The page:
So I’ve only written 1,000 words since Thanksgiving. Not so inspiring, is it? But God’s got my back. He seems to want me to finish this thing.
I went to my Christian Writer’s Association meeting last night, annoyed with myself that I can’t find time to write, when last month, I managed to do it. Partly, I think I put a lot off that month for the sake of writing, and now, I’ve got a lot of catching up to do. But honestly, Christmas shopping doesn’t take that long.
I ran into another member of the organization, one I’ve met before, who happened to mention she did NaNoWriMo last month. I wasn’t aware that anyone else from the group was doing it, so it was a thrill to meet someone else who not only did the NaNoWriMo but completed it. And to top that off, she’s been working on 1,000 words a day since the end, to finish her novel.
Okay, two emotions here. First, pride. I felt part of an elite “in” club. I was one of the people who could say, “I finished too!” I wanted to tell everyone what I’d accomplished. Second, jealousy and a little self denigration. Why in the world could she keep at it, when I was failing in that task?
But, thankfully, after chatting for awhile, God convicted me that I had the wrong attitude. Instead, I asked her if she’d be interested in holding each other accountable to finishing our books. She seems like the one to drag me along, since I’m not doing so well. But she loved the idea.
I’m thankful for the conviction I received. It opened me up to the blessing of having a writing accountability partner. If I was so stuck in my pride and shame (odd to have those two at the same time, but that’s me), I wouldn’t have recognized the amazing gift God was giving me.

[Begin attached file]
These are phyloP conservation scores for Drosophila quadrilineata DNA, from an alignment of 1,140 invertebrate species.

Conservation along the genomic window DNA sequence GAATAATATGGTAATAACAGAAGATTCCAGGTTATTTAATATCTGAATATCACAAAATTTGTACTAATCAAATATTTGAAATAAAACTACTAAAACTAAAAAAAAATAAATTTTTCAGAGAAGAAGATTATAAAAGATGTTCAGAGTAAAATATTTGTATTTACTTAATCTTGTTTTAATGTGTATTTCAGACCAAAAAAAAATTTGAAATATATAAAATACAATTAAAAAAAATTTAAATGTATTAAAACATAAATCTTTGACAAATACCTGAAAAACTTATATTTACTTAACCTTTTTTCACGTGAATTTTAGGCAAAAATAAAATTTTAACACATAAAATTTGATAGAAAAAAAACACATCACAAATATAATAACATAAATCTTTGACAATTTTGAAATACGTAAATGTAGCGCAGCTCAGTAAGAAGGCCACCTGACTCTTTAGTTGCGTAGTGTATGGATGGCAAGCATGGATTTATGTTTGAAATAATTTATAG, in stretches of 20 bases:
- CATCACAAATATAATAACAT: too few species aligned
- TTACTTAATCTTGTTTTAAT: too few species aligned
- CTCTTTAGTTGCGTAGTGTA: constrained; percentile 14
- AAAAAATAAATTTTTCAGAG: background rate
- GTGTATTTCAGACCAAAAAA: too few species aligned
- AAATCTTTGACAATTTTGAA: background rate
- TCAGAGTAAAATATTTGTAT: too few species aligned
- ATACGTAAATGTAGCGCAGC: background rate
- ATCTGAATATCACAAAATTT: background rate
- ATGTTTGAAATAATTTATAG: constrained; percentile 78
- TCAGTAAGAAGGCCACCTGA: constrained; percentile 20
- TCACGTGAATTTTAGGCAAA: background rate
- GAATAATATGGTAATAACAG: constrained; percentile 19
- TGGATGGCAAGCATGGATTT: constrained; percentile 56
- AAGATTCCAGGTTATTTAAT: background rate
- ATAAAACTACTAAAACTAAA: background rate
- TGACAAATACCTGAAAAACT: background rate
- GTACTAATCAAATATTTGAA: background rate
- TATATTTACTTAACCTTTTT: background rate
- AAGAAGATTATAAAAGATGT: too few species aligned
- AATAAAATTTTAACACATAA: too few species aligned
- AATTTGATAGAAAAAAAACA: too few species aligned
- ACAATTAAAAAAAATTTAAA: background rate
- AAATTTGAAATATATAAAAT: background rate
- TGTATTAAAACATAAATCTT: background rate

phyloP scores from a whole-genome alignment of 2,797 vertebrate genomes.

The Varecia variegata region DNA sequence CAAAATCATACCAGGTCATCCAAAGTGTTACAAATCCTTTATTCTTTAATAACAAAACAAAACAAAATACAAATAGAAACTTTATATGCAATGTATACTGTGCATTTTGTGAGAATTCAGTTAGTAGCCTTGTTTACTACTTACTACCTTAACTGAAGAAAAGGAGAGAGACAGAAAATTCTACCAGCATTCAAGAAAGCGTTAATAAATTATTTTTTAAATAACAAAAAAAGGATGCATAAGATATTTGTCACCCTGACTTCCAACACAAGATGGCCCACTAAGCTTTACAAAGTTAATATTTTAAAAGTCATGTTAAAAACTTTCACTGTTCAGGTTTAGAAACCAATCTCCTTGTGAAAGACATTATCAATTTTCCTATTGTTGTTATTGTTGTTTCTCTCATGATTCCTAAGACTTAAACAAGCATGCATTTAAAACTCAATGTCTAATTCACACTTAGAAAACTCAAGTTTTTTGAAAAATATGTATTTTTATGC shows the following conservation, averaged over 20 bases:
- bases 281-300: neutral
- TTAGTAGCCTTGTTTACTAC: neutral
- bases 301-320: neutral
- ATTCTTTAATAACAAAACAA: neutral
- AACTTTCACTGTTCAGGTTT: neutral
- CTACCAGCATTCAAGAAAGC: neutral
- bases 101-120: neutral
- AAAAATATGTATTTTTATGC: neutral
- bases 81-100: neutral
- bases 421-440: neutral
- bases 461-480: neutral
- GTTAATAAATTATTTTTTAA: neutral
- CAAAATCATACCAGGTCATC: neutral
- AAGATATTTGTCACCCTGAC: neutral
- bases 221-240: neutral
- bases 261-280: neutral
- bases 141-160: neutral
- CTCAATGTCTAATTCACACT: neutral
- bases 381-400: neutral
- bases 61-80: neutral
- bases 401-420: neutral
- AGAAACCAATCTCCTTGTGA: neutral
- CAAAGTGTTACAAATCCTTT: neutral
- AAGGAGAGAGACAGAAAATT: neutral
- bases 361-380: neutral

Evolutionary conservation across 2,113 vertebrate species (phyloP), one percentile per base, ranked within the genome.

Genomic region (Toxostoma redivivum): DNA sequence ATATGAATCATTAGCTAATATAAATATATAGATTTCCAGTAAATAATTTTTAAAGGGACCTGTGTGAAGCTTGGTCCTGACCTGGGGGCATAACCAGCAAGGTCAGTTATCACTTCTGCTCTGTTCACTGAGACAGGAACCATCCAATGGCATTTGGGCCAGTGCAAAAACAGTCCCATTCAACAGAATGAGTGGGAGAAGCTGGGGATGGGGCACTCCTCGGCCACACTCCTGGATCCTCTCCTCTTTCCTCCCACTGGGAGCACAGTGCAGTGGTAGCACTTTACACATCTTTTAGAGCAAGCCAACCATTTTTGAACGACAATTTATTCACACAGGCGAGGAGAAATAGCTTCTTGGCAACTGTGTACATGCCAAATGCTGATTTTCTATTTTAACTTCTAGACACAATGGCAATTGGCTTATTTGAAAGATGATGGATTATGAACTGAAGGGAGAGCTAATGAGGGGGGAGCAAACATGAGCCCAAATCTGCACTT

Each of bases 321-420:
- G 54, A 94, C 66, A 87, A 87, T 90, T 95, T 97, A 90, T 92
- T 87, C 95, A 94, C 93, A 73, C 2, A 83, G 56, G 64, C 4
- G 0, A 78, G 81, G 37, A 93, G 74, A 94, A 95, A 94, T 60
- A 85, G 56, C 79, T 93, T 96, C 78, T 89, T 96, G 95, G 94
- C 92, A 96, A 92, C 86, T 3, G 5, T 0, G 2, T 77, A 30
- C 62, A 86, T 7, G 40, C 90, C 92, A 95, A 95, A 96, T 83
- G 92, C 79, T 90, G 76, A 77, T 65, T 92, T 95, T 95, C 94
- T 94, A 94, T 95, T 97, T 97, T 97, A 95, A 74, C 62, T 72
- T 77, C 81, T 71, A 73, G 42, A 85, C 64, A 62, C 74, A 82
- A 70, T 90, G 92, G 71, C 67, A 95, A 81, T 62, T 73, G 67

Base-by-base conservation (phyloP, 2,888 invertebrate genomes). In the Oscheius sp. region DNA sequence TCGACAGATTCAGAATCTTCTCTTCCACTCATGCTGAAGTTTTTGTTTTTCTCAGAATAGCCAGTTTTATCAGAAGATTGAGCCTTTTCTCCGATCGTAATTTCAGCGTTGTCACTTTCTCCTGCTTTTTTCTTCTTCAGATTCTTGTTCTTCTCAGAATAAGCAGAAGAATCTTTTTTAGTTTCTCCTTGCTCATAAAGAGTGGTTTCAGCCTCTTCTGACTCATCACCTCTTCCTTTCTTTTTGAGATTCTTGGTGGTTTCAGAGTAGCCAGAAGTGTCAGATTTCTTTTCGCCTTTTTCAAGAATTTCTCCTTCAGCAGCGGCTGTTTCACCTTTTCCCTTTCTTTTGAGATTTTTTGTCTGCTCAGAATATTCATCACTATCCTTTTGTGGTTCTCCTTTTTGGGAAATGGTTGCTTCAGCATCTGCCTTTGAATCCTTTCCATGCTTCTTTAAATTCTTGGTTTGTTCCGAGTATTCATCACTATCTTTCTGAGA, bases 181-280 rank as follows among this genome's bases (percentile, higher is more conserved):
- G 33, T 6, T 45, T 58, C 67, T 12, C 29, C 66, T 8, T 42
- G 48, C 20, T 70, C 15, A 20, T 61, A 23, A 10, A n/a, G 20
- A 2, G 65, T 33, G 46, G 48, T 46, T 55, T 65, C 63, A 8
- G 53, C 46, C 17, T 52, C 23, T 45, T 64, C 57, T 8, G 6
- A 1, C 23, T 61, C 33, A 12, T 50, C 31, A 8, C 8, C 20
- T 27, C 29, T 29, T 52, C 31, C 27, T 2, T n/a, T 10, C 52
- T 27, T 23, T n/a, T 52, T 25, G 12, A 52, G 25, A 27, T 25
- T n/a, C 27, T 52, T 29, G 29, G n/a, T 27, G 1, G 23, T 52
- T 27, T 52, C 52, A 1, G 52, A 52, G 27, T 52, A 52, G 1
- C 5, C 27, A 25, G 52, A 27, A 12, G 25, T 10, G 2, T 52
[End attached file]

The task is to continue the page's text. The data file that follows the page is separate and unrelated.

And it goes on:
Right now, I’m reading I Samuel, the story of David and Saul. Saul is busy going crazy, chasing after David in once scene and declaring him his beloved son in the next. And I used to read these scenes only through the lens of David, trying to be like David, comparing myself to David. Not that it’s a bad thing to do, but there’s a lot more going on than just David’s story here.
This time around, I’m seeing myself more as a Saul. Someone who can hold some pretty irrational beliefs one minute, then get amazing Grace from God to see the truth, repent, and act well for awhile. But like Saul, I’m prone to returning to my…um…vomit.
I’m praising God for the ability to see through my sin, to recognize his grace. Here’s hoping that I, like Saul, don’t continue acting schizophrenic in my sins. I miss out on so much!